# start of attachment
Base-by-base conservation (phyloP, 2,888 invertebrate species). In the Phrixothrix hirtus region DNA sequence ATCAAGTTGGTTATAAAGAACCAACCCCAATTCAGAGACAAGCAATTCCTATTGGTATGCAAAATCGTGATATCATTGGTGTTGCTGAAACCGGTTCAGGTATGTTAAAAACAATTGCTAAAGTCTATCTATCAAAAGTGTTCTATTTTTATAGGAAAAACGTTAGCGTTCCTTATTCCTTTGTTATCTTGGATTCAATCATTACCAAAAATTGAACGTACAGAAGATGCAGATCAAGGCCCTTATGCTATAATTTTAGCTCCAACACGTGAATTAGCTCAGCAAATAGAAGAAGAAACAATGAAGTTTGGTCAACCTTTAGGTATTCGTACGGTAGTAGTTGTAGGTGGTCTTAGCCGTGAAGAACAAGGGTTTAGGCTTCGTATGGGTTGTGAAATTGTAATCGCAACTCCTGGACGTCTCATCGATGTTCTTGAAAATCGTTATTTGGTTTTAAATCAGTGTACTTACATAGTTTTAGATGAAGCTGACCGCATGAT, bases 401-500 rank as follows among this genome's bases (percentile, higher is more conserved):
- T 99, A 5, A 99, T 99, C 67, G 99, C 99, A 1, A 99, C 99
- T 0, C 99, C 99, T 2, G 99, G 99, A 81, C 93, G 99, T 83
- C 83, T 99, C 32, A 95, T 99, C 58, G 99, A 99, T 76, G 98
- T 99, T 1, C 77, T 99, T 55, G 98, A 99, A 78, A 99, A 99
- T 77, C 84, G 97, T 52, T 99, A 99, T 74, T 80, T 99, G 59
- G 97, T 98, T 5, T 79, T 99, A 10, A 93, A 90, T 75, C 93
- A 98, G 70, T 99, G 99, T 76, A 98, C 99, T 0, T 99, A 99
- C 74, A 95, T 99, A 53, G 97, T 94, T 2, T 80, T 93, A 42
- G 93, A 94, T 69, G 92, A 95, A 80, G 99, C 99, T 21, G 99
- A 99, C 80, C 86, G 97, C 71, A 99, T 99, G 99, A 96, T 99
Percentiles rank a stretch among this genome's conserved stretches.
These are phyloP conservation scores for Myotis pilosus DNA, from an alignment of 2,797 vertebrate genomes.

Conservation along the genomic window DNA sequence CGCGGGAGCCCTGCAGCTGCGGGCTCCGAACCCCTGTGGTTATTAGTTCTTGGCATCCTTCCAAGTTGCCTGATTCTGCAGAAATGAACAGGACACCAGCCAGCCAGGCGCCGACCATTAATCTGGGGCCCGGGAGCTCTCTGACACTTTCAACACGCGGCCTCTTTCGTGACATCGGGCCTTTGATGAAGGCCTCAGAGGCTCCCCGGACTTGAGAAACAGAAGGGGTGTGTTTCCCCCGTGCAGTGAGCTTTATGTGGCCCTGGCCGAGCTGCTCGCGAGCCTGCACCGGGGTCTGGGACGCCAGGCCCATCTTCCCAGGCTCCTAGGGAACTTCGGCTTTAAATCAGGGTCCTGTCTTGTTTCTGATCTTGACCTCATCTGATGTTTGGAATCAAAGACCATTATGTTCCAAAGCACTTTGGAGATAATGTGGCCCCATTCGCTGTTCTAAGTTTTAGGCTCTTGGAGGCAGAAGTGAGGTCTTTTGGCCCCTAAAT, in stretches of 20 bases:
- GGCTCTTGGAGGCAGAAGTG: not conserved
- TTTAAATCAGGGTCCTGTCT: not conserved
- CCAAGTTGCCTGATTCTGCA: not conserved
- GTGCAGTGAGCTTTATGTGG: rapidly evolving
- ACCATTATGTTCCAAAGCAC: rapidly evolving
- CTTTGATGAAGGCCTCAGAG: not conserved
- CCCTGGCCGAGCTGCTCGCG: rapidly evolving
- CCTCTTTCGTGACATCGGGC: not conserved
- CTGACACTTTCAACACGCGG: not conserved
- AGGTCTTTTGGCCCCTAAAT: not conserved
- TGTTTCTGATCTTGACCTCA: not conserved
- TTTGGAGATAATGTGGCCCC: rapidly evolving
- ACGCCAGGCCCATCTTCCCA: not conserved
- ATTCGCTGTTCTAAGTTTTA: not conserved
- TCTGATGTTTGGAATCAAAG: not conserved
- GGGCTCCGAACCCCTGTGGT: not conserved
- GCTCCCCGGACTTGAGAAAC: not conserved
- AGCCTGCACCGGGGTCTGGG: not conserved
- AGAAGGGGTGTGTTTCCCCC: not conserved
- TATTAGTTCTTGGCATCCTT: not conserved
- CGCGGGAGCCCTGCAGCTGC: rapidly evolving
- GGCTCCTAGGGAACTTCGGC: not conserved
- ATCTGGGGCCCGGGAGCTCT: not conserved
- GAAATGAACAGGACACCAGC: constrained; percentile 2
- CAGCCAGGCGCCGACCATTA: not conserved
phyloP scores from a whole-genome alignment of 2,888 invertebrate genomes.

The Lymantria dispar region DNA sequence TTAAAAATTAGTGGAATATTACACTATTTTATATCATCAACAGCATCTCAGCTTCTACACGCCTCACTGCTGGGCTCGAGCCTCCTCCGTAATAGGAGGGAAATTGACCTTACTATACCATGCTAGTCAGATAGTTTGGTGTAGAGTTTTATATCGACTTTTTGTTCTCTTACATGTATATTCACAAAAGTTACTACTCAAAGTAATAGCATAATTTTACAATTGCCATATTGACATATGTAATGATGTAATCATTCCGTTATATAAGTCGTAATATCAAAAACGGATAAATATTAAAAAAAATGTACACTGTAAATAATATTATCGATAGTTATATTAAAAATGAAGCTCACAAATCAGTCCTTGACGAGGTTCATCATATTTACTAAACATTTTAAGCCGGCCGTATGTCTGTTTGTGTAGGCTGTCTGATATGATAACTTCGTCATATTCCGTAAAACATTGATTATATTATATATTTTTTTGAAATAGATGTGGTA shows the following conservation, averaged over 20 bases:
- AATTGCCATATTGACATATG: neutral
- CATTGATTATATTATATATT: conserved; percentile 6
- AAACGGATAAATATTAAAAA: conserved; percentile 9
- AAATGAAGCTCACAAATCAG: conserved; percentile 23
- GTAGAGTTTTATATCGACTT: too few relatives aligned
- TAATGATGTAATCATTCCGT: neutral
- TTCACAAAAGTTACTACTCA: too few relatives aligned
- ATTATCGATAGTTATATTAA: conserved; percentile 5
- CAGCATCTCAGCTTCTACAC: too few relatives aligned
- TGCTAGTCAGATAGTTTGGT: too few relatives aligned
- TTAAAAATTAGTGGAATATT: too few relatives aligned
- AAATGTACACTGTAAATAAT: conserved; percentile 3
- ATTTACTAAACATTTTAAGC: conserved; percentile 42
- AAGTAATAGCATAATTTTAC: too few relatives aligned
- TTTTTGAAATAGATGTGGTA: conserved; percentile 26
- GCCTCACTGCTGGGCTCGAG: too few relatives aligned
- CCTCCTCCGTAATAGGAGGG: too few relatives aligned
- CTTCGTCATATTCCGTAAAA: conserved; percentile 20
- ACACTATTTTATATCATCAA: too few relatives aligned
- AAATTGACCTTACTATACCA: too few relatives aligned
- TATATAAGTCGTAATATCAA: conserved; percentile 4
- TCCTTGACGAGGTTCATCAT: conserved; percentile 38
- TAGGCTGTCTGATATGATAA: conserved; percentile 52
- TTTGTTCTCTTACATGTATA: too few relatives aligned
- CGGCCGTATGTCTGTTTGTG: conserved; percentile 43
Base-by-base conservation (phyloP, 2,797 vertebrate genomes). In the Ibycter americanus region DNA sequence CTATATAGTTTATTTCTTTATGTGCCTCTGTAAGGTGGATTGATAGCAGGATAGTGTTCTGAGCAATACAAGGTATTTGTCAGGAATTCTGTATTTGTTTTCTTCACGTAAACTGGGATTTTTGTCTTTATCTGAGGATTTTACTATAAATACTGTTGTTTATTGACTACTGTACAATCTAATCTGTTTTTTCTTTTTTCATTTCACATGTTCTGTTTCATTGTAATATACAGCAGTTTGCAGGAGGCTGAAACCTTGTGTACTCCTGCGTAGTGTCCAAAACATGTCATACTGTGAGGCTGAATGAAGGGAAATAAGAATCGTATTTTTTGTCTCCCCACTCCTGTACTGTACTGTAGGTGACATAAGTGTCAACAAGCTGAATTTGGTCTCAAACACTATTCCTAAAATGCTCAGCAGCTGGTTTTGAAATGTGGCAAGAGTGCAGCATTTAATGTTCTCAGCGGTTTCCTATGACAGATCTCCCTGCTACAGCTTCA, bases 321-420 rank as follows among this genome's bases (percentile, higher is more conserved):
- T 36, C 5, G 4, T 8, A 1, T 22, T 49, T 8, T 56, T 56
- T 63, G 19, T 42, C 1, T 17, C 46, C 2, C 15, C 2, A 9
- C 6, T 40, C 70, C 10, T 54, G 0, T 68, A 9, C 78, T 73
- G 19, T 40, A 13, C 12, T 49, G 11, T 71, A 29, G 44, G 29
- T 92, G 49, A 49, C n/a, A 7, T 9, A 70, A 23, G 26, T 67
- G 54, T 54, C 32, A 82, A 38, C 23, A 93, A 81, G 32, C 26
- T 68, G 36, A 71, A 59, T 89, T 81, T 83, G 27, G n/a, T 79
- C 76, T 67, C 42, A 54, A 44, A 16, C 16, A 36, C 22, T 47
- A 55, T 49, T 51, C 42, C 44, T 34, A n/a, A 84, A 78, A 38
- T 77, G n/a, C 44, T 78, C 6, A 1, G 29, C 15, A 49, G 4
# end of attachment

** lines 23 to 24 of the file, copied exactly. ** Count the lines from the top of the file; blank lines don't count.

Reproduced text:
- CTGACACTTTCAACACGCGG: not conserved
- AGGTCTTTTGGCCCCTAAAT: not conserved